3) The “sacred” institution of Family

India boasts of having one of the lowest divorce rates in world. But she doesn’t realize that divorce option is available mostly to only those women who have a supporting family or are financially independent. Both these conditions are not prevalent in India.As India considers marriage a sacrament and doesn’t believe in interfering with this institution as it would undermine the same, she, by providing the marital rape exemption, has been violating the constitutional rights of married women.

Brave women who come out to report such cases are demonized and are tagged as an evil woman, sinner, family breaker etc. because of the belief of her disrupting this sacred institution.

It is pertinent to note here that legislations and subsequent prosecutions for crimes like adultery and cruelty have already been undermining this sacred institution and this utopian representation therefore has been shattered with increasing domestic violence, incest, molestation and brutal violation cases within families.

 A marriage in which a husband rapes his wife is already destroyed. Most importantly, we as a country ignore the fact that it is the husband’s act of rape and not the wife’s subsequent attempts to seek legal remedy that disrupt a marriage.

4) Interference in private space- public-private divide

Another principle which has been put forth is that the State cannot enter the private domain of a married couple.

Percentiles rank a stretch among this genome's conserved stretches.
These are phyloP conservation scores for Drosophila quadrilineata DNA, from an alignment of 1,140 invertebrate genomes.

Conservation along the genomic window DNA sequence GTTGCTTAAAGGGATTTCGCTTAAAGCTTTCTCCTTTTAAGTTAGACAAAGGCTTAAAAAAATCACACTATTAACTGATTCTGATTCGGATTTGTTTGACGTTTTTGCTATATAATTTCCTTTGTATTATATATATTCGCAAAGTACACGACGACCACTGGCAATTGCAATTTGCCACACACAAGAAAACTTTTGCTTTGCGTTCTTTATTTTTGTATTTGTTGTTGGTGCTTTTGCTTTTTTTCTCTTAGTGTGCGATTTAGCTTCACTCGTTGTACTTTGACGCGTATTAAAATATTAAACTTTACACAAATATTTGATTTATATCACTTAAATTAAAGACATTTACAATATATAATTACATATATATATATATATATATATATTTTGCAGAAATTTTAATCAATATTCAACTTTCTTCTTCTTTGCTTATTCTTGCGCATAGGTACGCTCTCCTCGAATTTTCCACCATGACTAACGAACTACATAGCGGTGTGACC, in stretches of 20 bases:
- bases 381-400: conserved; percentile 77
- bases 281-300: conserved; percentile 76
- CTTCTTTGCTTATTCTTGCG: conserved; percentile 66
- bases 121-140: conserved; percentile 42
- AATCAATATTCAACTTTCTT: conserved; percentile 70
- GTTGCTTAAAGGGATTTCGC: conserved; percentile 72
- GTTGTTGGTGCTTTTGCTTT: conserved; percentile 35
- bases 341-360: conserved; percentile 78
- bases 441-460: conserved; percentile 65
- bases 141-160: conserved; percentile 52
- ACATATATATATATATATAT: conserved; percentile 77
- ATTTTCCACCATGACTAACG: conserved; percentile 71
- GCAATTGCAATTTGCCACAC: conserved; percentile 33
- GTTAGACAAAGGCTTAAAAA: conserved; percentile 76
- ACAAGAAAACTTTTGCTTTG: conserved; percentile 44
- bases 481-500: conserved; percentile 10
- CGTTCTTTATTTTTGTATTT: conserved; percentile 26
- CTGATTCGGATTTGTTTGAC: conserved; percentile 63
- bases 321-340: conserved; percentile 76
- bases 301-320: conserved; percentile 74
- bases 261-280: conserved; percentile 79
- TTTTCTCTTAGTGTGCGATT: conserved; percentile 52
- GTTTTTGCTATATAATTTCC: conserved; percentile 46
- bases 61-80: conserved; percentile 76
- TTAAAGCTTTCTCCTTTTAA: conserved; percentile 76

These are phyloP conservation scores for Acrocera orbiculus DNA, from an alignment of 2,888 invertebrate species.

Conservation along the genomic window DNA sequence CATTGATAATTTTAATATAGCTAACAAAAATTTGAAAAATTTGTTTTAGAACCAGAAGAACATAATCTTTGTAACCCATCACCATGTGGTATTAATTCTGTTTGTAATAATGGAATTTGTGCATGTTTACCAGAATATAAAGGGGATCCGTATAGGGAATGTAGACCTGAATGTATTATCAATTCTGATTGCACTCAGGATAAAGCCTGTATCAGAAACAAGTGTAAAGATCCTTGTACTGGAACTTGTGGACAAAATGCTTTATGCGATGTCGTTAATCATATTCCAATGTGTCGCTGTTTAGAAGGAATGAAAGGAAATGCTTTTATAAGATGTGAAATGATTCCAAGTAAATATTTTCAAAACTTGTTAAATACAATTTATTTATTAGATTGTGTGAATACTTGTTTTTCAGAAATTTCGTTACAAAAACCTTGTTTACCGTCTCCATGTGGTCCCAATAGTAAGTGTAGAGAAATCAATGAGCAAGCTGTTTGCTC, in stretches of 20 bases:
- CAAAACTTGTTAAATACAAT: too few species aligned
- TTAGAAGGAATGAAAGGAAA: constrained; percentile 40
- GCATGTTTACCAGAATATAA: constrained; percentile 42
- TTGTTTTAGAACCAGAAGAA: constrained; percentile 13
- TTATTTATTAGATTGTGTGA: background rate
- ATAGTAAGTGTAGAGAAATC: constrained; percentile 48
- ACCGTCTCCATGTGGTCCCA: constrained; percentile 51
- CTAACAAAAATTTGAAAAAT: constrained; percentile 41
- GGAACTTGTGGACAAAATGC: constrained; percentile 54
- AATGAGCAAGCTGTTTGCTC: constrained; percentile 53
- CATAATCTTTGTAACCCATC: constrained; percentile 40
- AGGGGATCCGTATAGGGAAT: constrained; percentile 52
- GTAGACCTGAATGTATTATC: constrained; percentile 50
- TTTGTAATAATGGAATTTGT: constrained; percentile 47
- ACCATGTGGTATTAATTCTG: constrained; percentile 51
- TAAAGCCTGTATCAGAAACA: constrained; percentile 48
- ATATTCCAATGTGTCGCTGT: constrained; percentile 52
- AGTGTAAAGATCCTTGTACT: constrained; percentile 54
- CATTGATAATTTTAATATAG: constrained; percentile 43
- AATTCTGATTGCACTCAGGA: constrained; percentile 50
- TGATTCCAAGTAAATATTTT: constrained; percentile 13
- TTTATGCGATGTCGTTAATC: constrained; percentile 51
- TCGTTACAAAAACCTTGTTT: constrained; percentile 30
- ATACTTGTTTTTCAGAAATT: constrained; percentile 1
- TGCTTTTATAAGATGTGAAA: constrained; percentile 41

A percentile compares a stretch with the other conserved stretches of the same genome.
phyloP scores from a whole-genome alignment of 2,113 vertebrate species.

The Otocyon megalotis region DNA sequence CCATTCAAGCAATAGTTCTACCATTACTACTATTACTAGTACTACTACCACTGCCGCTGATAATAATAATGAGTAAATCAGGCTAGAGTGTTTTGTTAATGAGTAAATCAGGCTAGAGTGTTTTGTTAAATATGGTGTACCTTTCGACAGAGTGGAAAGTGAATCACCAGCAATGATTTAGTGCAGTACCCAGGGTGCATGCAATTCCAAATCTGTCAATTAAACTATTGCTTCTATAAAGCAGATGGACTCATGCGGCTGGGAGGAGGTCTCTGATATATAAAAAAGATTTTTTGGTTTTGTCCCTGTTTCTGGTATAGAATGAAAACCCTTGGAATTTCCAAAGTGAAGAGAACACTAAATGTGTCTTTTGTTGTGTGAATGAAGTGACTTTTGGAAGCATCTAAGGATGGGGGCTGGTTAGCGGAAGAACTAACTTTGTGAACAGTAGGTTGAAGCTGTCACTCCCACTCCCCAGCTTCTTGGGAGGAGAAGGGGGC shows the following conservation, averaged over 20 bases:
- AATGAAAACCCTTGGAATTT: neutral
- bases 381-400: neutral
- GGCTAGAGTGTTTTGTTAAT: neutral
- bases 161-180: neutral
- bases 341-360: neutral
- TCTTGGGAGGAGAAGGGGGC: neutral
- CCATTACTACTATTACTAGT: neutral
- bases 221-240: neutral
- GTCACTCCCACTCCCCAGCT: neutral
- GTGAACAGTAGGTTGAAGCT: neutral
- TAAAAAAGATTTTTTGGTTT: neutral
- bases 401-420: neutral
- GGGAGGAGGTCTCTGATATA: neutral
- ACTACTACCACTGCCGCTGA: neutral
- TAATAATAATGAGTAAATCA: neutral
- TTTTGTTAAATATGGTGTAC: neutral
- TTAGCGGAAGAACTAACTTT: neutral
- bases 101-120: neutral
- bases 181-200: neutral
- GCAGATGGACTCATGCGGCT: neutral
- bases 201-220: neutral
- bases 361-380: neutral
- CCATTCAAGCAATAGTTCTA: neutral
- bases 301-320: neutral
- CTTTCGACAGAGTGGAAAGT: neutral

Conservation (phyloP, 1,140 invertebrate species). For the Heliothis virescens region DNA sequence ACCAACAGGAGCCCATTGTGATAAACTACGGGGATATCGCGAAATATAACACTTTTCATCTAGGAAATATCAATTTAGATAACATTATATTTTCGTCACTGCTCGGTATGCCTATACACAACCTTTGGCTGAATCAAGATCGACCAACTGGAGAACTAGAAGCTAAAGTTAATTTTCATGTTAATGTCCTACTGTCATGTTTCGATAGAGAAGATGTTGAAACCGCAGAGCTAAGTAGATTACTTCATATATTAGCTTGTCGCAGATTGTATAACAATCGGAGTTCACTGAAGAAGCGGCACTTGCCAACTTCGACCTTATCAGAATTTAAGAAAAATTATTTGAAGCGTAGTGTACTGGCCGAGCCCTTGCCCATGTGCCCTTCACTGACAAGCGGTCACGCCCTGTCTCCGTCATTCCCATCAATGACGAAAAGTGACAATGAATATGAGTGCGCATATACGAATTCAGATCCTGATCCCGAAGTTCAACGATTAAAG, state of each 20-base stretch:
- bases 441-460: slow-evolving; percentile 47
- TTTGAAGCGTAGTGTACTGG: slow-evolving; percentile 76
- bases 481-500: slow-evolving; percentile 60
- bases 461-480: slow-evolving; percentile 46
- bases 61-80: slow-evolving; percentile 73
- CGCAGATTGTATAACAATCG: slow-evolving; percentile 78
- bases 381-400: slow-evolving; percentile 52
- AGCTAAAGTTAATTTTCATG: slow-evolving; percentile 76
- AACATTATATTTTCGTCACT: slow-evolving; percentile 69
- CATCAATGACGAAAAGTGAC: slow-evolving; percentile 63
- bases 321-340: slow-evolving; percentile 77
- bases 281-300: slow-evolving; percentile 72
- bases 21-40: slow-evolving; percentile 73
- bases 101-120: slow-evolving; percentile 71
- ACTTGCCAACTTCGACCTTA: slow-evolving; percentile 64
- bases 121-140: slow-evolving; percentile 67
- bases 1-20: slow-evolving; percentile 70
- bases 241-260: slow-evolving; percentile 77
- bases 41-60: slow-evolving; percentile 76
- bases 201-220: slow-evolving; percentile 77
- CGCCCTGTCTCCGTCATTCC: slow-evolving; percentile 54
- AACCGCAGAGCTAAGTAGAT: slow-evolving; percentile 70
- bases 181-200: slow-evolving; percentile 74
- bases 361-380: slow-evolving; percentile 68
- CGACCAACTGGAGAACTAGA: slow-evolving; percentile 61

Unfortunately even the Supreme Court once remarked[2] “In the privacy of the home and married life, neither Article 21 nor Article 14 have any place. In a sensitive sphere which is at once most intimate and delicate, the introduction of cold principles of Constitutional Law will have effect on weakening of marriage bond”.

It is humbly submitted that attempt to hold together marriages may be one of the goals of matrimonial laws, but it cannot override the elementary principle of serving justice in general and of protecting and preserving the bodily integrity of a human being in particular.Moreover, the State has enacted provisions against domestic violence, cruelty, divorce and dowry demands. More importantly, it has legislated on restitution of conjugal rights, abortion and unnatural Acts. By doing so, the State has already entered the realm of home. Why not must then marital rape, which is as heinous as these crimes, be criminalized?

5) Remedies available already